In English Voices From Spain

You don’t understand it

Published originally in Spanish. Rafael Latorre. El Mundo.

“You don’t understand it”, they object to the jurist, to the economist, to the reporter. “You don’t understand it!”, yells both the teenager and the veteran; the British Hispanist, the xarnego MP, the Dutch Erasmus, the Galician undergraduate and the Gironan who buries his roots so deep in the land that he can even hear the nation’s heartbeats. The intellectual as well as the Twitter user, Juncker as well as Serrat, the Catalonian as well as the foreigner. Anyone who dares to venture into the dialectical maze of trying to refute the identity fallacies always ends up in a dead end, facing a wall erected with these words: “You don’t understand it”.

In the phrase “you don’t understand it”, independentism and thirdism, rupturists and reformists are joined together; anyone but the advocates of the equality before law —those ones are on a cognitive level that keeps them from interpreting the homeland’s roars.   

They say that you don’t understand it, as if Barcelona were a settlement in Cydonia, as if the tax plights of a wealthy region were the hidden mysteries of an extinct civilization. As if Europe did not witness in its history the forging of so many discriminatory identities; as if the “Catalonian process” took those who supports it or tolerates it to a higher phase of consciousness.  

This “you don’t understand it” is the nationalist’s panic room. The place to flee from the uncomfortable siege of rational arguments. Because, in addition, if the current catharsis has had any positive effect, is that even the most mellifluous have begun to call truths and lies by their names, which is the first essential step to deactivate a political narrative.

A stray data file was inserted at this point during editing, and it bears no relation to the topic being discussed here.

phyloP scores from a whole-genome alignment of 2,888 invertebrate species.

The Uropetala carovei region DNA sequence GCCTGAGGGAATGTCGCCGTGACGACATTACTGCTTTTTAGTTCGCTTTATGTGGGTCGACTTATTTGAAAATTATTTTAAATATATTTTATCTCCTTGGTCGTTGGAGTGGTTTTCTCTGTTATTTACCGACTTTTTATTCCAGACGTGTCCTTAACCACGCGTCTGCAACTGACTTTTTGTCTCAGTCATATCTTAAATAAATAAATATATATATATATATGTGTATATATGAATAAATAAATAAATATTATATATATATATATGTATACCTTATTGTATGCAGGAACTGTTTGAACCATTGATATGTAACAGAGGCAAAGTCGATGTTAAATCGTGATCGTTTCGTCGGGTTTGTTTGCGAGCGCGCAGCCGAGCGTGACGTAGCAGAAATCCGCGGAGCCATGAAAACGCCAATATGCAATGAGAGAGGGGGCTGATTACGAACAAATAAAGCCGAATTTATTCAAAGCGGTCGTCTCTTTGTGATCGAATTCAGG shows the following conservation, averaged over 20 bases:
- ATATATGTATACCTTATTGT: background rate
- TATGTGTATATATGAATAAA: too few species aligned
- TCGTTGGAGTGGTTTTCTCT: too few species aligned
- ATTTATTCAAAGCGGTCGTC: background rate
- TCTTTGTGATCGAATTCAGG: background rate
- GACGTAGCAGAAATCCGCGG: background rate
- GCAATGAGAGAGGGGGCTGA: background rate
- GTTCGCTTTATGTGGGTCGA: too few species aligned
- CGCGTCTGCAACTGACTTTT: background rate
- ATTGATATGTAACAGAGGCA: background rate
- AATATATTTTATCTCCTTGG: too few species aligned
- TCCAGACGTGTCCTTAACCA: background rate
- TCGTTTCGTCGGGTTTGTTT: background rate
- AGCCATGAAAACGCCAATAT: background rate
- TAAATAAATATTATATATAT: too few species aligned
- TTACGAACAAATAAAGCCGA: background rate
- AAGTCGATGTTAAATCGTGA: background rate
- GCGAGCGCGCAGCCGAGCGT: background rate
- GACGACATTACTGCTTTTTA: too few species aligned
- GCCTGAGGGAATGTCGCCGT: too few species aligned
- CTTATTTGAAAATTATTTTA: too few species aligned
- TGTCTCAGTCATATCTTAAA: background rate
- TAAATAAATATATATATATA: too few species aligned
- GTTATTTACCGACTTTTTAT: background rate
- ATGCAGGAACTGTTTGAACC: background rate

“You don’t understand it” takes “what is happening” —the other abracadabra in the process— to a magic place, wrapped in a mystery, like the religious experiences carefully sheltered from the secular.

“You don’t understand it” is an unequivocal and necessary formula, because if they said “you misunderstand it” instead, they would have to explain it and that’s where problems begin. What happened to the unwise PdCat’s MP Míriam Nogueras is that she dared to exercise the intellectual fencing, and in the heat of the battle at the Ferrera’s TV debate, she said: “We are different and that’s OK. We are no better or worse, just different”. When you lift the festive scab and pull the suppuration of the nationalist narrative out, you come to this, to the deep-embedded idea: we are different. I am condemning myself to hell for making this comparison, but if Beethoven’s Violin Concerto is built upon three kettle drum beats, nationalism similarly builds its narrative upon those five syllables.

Everything else is a mere consequence of those five beats from the supremacist kettle drum: we-are-dif-fer-ent, which now resonates almost imperceptibly but still latently on every pro-independence demonstration. Joan Tardà, in its most falangist vein, shout to the young midwives of the nation: “We are committed to giving birth to the Republic, and you, the young people, have to build its master walls. If you fail to do so, you would be committing a crime of treason against the generations that did not give up and a crime of treason against the land”.

Are these the “underground dynamics” that we, stubborn legalists, could not possibly understand? I think they are. And it’s true: they were never fully understood and a proof of that are the complexes permanently attached to the supporters of a modern democratic constitution in opposition to such reactionary discriminatory ideology, romantic remains from the nineteenth century.

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